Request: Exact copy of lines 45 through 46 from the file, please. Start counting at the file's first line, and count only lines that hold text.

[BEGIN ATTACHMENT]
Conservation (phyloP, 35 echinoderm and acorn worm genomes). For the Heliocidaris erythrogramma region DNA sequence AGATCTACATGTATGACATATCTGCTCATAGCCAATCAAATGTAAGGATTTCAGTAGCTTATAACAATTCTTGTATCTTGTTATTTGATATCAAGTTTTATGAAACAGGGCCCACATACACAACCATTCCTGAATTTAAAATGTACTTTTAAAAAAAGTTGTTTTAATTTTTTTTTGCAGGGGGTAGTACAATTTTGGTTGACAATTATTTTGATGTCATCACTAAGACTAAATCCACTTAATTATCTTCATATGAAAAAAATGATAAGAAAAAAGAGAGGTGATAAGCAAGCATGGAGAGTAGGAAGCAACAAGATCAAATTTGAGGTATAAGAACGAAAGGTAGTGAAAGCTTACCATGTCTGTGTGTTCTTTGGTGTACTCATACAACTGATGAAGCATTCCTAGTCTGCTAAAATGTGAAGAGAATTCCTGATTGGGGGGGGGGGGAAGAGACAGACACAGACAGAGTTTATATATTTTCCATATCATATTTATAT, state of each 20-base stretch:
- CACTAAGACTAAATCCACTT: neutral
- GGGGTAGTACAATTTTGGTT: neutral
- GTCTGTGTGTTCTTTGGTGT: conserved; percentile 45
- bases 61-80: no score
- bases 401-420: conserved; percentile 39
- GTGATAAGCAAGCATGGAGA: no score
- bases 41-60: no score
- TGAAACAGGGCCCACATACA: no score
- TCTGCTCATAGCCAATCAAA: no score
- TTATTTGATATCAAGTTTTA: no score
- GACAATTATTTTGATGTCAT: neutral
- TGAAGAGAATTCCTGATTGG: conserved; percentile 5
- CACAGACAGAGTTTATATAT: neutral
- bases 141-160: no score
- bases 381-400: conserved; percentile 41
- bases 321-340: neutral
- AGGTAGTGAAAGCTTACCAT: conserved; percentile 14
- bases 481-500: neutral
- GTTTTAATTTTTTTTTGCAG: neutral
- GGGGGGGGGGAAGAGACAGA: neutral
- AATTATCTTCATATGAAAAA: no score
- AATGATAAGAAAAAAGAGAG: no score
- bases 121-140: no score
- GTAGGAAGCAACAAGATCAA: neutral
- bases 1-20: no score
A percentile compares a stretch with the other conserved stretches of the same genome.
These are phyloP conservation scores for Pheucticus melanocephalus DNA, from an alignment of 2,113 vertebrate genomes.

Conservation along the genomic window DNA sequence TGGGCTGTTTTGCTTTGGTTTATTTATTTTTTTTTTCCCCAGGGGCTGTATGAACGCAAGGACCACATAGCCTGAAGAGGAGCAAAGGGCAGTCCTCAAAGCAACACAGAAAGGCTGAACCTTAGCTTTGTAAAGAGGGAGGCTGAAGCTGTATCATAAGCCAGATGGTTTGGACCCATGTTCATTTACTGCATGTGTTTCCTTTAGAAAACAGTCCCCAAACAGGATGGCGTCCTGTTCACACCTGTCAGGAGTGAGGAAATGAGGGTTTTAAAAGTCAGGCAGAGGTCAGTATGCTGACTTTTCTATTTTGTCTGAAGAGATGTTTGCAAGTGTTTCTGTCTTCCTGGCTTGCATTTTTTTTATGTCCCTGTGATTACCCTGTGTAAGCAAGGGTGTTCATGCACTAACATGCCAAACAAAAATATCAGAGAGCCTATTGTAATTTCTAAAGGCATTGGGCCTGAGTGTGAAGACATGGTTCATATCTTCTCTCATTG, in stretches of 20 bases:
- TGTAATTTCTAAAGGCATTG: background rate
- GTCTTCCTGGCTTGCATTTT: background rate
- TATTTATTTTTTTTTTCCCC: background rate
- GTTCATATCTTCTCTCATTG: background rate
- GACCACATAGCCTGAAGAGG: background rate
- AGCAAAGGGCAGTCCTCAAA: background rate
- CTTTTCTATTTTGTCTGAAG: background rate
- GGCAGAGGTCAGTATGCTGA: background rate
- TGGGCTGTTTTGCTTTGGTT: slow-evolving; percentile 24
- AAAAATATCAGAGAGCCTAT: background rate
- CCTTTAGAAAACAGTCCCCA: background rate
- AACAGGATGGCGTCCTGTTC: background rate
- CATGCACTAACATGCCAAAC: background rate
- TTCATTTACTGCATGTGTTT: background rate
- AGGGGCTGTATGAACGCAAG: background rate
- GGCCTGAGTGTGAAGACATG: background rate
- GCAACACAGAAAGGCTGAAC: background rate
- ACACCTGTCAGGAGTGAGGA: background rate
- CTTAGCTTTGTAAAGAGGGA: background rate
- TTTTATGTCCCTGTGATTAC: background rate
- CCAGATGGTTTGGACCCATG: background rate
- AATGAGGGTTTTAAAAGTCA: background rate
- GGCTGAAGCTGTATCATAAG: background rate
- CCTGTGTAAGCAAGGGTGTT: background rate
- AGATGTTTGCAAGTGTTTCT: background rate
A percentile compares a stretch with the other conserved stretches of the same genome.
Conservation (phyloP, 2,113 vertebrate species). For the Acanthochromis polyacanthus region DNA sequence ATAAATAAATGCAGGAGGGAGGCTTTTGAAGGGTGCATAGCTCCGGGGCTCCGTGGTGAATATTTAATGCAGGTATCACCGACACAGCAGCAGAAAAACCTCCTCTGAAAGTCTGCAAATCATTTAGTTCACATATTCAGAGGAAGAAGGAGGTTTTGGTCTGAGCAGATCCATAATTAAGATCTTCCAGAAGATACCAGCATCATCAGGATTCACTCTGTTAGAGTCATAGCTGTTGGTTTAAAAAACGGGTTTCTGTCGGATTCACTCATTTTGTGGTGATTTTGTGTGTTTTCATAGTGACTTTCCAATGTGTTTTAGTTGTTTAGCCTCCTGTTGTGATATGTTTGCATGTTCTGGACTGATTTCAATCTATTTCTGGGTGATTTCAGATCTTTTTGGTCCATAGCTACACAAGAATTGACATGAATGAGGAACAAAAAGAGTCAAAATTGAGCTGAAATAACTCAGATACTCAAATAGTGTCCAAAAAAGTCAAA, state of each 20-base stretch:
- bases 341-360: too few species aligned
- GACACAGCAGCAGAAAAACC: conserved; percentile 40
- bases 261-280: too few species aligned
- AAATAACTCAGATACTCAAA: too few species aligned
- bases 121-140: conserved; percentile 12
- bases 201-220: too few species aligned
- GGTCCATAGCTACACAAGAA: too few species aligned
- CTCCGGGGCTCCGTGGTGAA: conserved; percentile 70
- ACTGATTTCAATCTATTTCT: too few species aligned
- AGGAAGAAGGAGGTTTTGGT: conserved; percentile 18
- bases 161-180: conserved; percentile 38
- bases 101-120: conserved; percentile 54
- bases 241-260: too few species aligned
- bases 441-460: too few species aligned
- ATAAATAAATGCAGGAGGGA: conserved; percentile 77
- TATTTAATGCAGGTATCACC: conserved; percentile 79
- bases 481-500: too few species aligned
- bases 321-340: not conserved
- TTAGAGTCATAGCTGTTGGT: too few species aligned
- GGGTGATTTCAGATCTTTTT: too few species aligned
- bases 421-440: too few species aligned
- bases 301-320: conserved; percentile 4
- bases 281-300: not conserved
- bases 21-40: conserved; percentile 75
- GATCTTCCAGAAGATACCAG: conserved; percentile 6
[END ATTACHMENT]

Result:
- GGCCTGAGTGTGAAGACATG: background rate
- GCAACACAGAAAGGCTGAAC: background rate